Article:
That doesn’t mean you shouldn’t let your kid walk to the park or wait for the bus on the corner! It just means you have to teach your child the right way to behave every time they’re near a street.

How to Behave When Waiting for the Bus

The school bus can make life much more convenient for your family, especially if you have children at multiple schools or you have to get to work. You just have to make sure you teach your child the right way to wait for the bus so you don’t have to worry about disaster striking while you’re inside the house.

Educating children on how to behave at a bus stop includes:

  • Telling them to look both ways before crossing the street to get to the bus stop.
  • Showing them where to stand so they stay at a safe distance from the curb.
  • Telling them not to walk towards the bus until it has come to a complete stop.
  • Telling them never to walk behind a bus.
  • Reminding them to stay away from the wheels of any vehicle.

Make Eye Contact With Drivers

Whether waiting for the bus or crossing the street to the park, there are a lot of tricks to teach the little one to stay safe. That includes looking both ways and crossing on corners and designated crosswalks, but one tip you may not have heard is to make eye contact with drivers before crossing.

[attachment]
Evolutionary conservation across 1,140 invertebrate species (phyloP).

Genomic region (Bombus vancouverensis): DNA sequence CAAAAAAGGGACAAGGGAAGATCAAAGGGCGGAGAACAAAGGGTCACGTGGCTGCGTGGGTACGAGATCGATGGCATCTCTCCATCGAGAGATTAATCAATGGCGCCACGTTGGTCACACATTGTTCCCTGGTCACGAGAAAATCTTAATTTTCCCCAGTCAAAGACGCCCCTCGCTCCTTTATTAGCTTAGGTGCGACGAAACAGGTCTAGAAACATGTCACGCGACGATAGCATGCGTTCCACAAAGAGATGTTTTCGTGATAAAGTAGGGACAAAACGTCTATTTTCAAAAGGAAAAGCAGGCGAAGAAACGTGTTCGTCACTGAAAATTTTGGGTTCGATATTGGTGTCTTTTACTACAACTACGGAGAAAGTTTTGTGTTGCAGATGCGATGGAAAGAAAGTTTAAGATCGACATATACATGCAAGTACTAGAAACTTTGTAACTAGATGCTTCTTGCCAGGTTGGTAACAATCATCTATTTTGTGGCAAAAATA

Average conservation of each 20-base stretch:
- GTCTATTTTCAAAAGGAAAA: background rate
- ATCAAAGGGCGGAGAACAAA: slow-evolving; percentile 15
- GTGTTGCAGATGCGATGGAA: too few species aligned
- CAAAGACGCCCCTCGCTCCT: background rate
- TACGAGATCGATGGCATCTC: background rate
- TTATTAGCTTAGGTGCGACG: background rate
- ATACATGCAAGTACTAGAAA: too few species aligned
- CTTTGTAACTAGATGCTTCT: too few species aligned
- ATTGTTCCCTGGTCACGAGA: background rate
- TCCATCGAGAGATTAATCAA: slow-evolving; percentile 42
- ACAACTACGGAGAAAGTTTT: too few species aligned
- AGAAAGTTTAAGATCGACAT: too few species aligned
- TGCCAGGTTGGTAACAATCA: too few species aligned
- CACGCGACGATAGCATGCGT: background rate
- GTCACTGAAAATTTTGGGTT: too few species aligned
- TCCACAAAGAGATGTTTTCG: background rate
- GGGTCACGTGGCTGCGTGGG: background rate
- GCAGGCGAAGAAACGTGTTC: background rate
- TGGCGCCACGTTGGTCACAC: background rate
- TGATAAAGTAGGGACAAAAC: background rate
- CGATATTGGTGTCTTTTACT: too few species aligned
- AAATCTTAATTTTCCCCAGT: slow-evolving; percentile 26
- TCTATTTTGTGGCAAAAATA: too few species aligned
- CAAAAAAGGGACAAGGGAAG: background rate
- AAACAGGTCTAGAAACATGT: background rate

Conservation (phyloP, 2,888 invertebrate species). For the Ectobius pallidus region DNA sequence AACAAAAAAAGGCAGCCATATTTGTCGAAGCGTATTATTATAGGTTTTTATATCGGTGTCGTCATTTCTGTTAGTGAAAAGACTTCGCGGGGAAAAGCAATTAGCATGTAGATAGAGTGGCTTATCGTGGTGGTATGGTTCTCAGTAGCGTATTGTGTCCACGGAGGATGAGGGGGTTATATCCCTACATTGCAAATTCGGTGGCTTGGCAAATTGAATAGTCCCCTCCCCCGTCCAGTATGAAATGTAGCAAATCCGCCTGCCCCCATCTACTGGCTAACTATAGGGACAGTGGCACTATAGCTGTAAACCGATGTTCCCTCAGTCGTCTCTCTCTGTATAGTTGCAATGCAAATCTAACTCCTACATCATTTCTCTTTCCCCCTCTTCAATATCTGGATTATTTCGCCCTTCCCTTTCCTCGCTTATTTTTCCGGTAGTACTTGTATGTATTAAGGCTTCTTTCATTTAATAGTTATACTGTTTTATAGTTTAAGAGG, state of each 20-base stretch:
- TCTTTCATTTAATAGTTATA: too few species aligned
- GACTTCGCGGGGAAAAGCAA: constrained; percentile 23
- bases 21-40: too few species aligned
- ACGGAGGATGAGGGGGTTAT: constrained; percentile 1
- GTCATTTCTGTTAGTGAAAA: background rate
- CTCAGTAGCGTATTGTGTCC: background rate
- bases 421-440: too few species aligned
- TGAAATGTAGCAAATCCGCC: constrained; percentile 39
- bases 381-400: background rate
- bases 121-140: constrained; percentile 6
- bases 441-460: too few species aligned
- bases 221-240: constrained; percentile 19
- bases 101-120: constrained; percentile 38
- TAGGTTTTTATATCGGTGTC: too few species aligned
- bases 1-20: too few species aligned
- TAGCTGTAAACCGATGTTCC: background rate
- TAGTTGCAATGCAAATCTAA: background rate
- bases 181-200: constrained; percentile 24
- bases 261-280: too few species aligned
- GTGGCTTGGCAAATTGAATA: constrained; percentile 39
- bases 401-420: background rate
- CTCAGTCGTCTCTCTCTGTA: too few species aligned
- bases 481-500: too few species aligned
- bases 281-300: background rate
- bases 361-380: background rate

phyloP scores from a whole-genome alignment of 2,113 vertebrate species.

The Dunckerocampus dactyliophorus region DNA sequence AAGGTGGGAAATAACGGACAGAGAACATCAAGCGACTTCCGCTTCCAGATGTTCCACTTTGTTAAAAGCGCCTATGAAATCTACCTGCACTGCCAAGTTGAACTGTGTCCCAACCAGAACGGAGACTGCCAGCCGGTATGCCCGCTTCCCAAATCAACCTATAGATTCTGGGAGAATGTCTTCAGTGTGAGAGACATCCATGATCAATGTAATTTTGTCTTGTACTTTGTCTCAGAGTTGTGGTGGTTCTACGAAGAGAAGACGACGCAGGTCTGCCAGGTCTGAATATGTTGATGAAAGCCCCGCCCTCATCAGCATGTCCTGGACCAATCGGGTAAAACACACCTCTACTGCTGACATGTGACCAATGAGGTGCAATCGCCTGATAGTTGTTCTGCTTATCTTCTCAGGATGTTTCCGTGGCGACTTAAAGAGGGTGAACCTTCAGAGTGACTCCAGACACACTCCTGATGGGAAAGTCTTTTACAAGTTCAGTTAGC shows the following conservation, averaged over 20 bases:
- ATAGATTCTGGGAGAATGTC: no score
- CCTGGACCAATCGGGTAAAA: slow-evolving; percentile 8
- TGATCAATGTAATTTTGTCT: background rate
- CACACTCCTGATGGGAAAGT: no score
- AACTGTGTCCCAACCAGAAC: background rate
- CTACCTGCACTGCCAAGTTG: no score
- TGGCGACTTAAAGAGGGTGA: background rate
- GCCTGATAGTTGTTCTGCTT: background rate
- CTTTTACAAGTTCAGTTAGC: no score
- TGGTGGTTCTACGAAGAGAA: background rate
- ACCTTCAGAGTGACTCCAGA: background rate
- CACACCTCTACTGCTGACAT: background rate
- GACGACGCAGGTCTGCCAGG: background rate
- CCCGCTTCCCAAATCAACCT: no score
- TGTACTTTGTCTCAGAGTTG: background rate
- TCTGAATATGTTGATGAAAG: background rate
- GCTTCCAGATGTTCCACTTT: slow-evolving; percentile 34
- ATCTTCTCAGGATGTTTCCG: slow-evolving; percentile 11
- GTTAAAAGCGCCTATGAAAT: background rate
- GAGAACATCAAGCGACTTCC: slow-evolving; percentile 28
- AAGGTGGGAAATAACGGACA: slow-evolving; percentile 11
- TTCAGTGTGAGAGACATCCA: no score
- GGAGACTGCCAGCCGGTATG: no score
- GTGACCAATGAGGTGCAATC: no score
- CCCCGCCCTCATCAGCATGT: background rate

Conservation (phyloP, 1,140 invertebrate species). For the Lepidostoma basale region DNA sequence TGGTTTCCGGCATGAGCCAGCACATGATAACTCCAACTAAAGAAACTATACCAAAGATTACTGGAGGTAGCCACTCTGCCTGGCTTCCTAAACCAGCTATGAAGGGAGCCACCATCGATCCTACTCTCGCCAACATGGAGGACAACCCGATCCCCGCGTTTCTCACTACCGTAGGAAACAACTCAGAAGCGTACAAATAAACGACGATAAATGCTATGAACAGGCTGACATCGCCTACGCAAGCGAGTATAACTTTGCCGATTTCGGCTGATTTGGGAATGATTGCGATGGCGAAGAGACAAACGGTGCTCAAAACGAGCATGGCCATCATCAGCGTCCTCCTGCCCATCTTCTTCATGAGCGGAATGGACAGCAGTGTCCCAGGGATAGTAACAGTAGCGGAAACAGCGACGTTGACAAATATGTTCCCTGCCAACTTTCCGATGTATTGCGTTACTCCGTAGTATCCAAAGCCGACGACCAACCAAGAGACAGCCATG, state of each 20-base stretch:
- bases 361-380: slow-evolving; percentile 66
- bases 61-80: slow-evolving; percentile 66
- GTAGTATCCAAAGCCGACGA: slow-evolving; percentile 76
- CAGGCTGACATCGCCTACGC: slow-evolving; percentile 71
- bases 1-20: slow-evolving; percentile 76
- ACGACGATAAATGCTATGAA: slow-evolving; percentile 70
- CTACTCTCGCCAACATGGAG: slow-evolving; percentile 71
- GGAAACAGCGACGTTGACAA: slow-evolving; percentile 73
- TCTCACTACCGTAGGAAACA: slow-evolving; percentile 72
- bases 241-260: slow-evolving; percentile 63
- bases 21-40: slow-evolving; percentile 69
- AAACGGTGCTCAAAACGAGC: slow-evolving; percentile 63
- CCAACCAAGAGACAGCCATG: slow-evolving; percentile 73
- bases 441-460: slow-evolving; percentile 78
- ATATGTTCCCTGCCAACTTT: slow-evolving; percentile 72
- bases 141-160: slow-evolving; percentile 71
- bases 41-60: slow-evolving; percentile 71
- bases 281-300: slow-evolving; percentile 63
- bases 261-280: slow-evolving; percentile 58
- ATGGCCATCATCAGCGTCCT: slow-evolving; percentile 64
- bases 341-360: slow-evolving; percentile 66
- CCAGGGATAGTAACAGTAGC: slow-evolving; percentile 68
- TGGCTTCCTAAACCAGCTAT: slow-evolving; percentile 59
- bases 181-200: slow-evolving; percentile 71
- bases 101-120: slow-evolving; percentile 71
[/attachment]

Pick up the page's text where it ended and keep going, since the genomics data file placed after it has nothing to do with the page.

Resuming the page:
In a study, drivers stopped 68 percent of the time when walkers make eye contact before crossing the street. Only 55 percent stopped when eye contact wasn’t made by the walker.

Teach your children to stop at the corner, and before proceeding across the street, look into the vehicle and make eye contact to increase their chances of crossing safely.

Practice Routes They Walk

Many of the dangers on the road include other drivers, but it’s not just cars you have to worry about. Children can easily get lost or arrive at their destination late, causing everyone to worry about their arrival while waiting. Not to mention, the possibility of being kidnapped by taking an unknown route.

One way to make sure you know exactly where your child is at all times is to practice the routes they walk. That way, you can choose the safest route to school or another destination, and you know exactly what steps to retrace should something go wrong. It’s also a great way to instill confidence in your child that they can walk alone safely.

Put Devices Down

You’ve probably heard about the dangers of texting and driving, but did you know that distracted walking can cause a lot of damage too?

If your child is distracted by their phone while walking across the street, they can get hit, but they can also walk into stationary objects and even trip and fall if they are distracted.

Communicate the importance of keeping their phone in their pocket or in a backpack. Have them put it on silent before they leave the house, and consider using apps to encourage your child to use their phone only when it’s appropriate.

Set a Good Example

One of the best things we can do for our children is to work on becoming the best role model we can be. When it comes to road safety, that means showing your children the proper way to behave when walking near traffic.